Haha, the list is long but I'll try to narrow it down. As a girl, I read the Oprah Winfrey biography (I think I was like 12?), and she made me see that someone like me could overcome challenges and become someone I can be proud of. One of my favorite writers and poets is Maya Angelou, I would say she was one of the first writers that taught me empowerment and grace in the face of trials. A song? Check out "I'm Here" from The Color Purple sung by Cynthia Erivo (an absolute black icon). Actors? Will Smith, Viola Davis, Morgan Freeman, Brandy (ESPECIALLY in the 1997 Cinderella, inspired me so much as a little girl), Whoopi Goldberg, Lupita Nyong'o, among many others.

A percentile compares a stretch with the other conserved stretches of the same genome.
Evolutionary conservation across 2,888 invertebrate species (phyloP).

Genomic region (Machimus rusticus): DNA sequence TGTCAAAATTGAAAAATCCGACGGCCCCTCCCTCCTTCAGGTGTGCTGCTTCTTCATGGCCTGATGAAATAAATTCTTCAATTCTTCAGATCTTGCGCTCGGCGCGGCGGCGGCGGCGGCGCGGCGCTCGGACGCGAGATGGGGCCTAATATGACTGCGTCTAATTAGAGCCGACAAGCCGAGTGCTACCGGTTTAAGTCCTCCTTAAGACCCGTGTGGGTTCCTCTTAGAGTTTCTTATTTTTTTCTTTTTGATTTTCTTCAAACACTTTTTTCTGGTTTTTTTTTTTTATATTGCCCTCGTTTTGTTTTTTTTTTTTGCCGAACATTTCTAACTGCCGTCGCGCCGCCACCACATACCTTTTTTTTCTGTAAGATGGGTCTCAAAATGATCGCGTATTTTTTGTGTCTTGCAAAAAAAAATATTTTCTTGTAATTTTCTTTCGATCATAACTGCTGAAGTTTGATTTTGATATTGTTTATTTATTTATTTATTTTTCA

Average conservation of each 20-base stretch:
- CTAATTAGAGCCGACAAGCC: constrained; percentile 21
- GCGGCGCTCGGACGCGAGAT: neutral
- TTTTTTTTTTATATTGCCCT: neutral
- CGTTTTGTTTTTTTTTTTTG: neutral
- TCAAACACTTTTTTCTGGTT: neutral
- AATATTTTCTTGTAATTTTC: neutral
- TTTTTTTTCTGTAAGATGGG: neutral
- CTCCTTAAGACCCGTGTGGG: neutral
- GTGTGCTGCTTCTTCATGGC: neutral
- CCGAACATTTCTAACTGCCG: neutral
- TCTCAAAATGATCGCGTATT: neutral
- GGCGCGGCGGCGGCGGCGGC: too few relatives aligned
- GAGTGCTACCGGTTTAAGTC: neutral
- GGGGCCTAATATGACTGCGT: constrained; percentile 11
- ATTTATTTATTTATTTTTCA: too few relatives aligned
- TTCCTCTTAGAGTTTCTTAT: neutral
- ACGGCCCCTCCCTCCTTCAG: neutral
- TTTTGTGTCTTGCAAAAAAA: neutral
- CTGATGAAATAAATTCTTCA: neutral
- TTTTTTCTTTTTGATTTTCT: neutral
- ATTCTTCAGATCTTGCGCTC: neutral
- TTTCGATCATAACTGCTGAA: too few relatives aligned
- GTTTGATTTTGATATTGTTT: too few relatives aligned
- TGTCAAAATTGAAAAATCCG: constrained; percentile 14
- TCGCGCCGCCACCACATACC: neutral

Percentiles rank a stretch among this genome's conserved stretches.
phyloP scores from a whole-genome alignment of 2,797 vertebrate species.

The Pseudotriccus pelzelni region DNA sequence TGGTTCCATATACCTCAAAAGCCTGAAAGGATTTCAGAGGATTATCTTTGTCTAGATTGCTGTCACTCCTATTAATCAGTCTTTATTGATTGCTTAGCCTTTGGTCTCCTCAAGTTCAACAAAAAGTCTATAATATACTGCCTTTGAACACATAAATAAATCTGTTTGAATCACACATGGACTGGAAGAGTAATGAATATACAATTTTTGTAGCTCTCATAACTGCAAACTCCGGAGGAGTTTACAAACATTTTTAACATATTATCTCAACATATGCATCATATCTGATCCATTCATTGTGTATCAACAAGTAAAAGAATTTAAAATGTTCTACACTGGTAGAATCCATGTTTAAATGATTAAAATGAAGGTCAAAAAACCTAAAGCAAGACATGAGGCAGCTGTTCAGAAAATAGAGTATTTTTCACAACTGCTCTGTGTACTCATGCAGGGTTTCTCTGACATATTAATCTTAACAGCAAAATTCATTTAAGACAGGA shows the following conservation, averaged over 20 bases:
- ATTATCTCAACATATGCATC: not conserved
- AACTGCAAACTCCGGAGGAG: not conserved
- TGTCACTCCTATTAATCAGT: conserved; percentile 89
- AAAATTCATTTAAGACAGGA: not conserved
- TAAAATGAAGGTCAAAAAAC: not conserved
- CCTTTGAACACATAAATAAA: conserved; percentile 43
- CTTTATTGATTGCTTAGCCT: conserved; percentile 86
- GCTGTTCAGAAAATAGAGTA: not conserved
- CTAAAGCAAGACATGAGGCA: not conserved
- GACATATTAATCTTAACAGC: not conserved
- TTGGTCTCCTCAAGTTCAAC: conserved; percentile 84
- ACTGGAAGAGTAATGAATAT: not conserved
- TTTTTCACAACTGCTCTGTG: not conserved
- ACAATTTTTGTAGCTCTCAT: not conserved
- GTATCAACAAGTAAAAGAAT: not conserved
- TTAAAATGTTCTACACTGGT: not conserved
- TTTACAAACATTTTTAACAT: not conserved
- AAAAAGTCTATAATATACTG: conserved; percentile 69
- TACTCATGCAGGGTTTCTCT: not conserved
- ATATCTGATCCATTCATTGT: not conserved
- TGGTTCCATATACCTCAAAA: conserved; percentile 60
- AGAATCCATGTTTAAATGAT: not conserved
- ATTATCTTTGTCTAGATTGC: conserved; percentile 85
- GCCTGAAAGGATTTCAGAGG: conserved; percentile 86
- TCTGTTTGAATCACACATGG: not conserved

Authors Note: The Rogers and Hammerstein's Cinderella is amazing! I was a huge fan of it as a girl as well. You can find it on Disney+!
Has there been a time where your community made you feel appreciated for exactly who you are? If so, please share about that experience.
Honestly? Every time someone takes the time to listen and empathize. I think growing up I had this odd reasoning that if it was an uncomfortable topic, I shouldn't talk about it. But I can think of so many instances when my friends and community just listened and saw me for all that I am. When my friends defend me and affirm me, I guess it makes me feel seen? Especially with the events of the past few years, it's meant so much to me. Kinda broad I know, but yeah.
As a black woman with white parents, is there anything your parents did particularly well in preparing you for racial prejudices?